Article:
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Montevideo, September 22nd 2018 - 05:31 UTC

Chilean football fans vandalize Malvinas memorial in Rosario: 46 arrests

Wednesday, February 3rd 2016 - 07:10 UTC
Full article 32 comments
The Chileans are accused of damages to “public property” for having defaced, scribbled with graffiti, torn benches and perpetrated other offensive actions The Chileans are accused of damages to “public property” for having defaced, scribbled with graffiti, torn benches and perpetrated other offensive actions
Mayor Monica Fein met with Malvinas veterans and proposed a “symbolic embrace” around the memorial to honor the memory of our fallen Rosarinos Mayor Monica Fein met with Malvinas veterans and proposed a “symbolic embrace” around the memorial to honor the memory of our fallen Rosarinos

Two of the 46 Chileans arrested on Monday for vandalism against a Malvinas Fallen Monument in Argentina's second largest city, Rosario, were still waiting on Tuesday for the prosecutors' charges before going before a federal judge. During the first hearing, advised by a government supplied lawyer, the Chileans abstained from making any statement while demanding to be set free.

 The Chileans are fans of Universidad de Chile football team travelling to Montevideo, Uruguay, where their squad played on Tuesday evening against River Plate Uruguay, for a qualifier to the Libertadores Cup, one of the main competitions in Latin America. The visiting team went down 2-0.

The Chileans are accused of damages to “public property” for having defaced, scribbled with graffiti, torn benches and perpetrated other actions which resulted in their arrests following scuffles with visitors of the Malvinas monument and later with the police.

However only two, grownups, who admitted responsibility, remained in custody since the rest were set free because they mainly minors. The two admitted responsibility for the vandalism in representation of the group.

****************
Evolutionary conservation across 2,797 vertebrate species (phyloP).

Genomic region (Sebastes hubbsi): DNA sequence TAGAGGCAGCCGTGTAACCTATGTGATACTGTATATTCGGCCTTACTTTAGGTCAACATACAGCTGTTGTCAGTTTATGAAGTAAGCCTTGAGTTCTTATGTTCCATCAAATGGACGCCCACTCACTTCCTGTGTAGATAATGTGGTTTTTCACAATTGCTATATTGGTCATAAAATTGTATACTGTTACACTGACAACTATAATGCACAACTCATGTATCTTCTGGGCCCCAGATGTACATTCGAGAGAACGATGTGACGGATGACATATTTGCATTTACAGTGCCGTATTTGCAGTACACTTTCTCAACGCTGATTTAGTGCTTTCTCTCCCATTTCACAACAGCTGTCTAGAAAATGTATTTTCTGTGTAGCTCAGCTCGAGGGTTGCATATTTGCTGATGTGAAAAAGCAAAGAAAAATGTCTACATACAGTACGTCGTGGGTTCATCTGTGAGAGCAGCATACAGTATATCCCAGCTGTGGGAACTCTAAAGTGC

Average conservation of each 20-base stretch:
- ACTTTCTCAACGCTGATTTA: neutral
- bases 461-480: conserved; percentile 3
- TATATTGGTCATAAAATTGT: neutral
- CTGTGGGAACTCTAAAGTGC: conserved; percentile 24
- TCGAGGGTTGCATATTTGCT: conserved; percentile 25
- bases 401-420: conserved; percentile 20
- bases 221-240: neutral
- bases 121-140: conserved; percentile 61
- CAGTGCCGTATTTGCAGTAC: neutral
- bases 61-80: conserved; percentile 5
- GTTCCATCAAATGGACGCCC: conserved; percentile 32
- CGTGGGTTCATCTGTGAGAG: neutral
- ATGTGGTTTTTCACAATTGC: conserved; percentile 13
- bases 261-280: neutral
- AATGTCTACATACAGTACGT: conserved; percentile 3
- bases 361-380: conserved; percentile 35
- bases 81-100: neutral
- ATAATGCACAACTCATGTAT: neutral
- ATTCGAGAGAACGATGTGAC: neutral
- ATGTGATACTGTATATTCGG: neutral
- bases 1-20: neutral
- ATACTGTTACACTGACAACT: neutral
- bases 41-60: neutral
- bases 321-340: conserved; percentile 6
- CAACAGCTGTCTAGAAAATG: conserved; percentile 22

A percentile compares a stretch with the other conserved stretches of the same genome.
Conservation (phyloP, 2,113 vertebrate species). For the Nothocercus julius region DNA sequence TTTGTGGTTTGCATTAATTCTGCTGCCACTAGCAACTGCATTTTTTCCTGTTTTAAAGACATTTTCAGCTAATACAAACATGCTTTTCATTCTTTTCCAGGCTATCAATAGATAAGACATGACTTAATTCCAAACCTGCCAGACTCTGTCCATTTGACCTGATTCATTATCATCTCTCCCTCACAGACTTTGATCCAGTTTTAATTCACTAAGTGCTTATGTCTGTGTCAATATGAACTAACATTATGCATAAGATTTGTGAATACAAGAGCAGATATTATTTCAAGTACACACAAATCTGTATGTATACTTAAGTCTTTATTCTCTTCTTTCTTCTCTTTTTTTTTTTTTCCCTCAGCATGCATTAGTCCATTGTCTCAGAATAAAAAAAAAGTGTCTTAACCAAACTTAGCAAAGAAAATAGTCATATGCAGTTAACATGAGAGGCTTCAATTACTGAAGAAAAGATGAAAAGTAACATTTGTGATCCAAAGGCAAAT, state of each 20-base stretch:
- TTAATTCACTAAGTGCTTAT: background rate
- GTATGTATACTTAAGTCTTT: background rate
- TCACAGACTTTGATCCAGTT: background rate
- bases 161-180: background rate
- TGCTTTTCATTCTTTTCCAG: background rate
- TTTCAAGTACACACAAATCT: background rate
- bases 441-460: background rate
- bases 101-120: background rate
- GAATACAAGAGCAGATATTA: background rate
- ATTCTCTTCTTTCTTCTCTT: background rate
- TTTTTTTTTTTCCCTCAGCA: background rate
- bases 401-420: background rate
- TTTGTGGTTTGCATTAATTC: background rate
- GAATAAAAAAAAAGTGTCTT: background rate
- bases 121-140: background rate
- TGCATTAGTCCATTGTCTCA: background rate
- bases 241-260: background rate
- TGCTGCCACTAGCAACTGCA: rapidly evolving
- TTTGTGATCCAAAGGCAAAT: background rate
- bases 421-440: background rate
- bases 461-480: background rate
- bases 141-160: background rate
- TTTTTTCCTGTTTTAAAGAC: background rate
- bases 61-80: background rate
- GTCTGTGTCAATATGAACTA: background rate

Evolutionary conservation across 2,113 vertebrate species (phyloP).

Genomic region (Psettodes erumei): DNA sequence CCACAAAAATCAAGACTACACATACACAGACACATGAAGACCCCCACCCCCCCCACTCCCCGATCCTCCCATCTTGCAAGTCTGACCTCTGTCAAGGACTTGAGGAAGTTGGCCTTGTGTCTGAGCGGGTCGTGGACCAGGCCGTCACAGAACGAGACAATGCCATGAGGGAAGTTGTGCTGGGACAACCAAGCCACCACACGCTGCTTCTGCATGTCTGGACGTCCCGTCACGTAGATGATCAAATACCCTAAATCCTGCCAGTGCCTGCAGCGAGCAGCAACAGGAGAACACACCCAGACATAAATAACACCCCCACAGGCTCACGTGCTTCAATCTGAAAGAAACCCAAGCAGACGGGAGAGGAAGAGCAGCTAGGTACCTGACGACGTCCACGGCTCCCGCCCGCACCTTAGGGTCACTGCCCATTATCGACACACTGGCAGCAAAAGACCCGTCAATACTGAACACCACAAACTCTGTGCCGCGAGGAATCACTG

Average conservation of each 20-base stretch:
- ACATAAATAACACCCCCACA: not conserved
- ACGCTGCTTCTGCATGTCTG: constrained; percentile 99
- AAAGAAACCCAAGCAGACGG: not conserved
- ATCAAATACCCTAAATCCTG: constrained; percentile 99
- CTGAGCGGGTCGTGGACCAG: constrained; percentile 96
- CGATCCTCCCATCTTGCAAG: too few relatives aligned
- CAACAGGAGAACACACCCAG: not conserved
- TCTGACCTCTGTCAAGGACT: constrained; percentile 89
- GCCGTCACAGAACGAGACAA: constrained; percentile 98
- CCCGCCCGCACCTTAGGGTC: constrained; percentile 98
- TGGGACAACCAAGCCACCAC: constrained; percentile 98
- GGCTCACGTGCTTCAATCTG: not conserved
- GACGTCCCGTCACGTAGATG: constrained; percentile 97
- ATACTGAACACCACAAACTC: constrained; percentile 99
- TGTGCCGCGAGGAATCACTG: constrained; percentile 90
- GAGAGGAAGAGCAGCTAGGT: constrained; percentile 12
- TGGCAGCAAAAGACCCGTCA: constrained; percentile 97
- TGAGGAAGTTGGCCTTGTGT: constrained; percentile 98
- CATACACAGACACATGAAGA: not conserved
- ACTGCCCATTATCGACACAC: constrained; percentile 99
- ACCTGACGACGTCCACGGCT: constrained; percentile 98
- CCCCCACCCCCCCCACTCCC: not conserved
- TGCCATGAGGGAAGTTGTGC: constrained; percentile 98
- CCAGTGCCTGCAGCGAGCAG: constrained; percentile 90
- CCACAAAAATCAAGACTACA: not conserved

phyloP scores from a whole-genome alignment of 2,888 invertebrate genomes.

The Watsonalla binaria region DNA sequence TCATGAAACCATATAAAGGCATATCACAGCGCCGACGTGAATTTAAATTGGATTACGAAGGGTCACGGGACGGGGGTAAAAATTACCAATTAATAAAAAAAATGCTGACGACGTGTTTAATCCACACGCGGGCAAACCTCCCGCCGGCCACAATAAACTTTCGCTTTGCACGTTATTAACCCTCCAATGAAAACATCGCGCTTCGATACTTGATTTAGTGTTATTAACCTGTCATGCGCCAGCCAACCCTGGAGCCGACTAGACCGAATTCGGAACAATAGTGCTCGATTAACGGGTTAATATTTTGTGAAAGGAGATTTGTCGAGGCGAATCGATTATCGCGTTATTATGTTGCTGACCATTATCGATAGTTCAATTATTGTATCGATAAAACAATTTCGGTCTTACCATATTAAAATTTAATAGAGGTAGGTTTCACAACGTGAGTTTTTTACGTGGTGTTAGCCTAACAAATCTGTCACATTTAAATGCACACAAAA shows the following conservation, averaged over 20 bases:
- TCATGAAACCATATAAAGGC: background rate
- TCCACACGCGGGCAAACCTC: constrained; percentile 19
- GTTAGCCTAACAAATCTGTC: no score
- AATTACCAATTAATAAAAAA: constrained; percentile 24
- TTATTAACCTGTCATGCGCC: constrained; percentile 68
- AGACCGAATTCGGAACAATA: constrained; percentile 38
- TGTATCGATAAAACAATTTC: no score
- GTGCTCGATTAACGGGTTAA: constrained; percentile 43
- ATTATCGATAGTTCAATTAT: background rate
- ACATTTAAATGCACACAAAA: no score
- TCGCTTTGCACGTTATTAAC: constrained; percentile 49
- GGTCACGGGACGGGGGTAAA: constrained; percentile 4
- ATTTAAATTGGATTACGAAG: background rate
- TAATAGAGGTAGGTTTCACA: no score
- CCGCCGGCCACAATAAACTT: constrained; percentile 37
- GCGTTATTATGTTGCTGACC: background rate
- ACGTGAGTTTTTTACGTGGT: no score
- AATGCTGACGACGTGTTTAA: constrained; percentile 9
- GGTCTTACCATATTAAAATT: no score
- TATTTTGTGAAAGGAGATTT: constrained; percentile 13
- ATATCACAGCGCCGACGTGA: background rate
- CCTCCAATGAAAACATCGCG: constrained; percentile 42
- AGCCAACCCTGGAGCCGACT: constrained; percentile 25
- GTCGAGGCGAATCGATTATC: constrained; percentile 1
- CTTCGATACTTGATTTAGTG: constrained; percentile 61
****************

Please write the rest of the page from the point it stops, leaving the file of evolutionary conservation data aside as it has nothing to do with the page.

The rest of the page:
The actions were repudiated by Malvinas veterans organizations and Rosario city officials who described the whole affair as “an incident with a high symbolic meaning” coming from Chileans and demanded culprits be made to pay for the damages.

Although the 'damage to public property' crime does not necessarily imply an incarceration term, particularly first time offenders, public opinion in Rosario plus the media were demanding that courts should not be lenient, even when most of them were youngsters, football fans.

“The vandalizing of the Malvinas memorial is an incident with a high symbolic meaning, given its perpetrators”, said Gustavo Leon, chairman of the city government. “We demand the culprits pay for the repair of the damages”.

Mayor Monica Fein met with Malvinas veterans and proposed a “symbolic embrace' around the memorial ”to value the symbols and defend the identity and memory of our Rosarinos and all Argentines“.

”The memorial is an opportunity to review our history and honor our brothers fallen in Malvinas. Impeding these aggressions is essential to live in peace. We must embrace each and all the Malvinas veterans and their families“, added Mayor Fein.

Likewise the Chilean consul in Rosario strongly repudiated the acts of vandalism against the memorial.

”I'm very sad with all that has happened. It's an isolated act of vandalism. We in no way promote this kind of behavior. We understand that the Argentine judicial system must proceed as indicated by law”, said consul Marcelo Flores Aliaga.

Categories: Politics, Argentina, Brazil.

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  • gordo1

    How sad that citizens of a nation friendly to the Falkland Islands and to the UK have taken this deplorable action. The law must be applied and they should be punished.

    We don't need this sort of support!

    Feb 03rd, 2016 - 07:38 am 0
  • golfcronie

    Plenty of graffiti on trains and public buildings and not to mention buses in the Republic if Argentina, don't see the difference, is it because they are Chileans? One has to wonder.

    Feb 03rd, 2016 - 08:57 am 0
  • Skip

    Maybe if Argentina hadn't turned the whole Malvinas lie into such a farcical spectacle then people would give such memorials more respect.

    Sometimes you have to earn respect and I don't think Argentina has really done that in the previous decade. It is no wonder that other South Americans treat the whole idea as a farce.

    Feb 03rd, 2016 - 09:26 am 0
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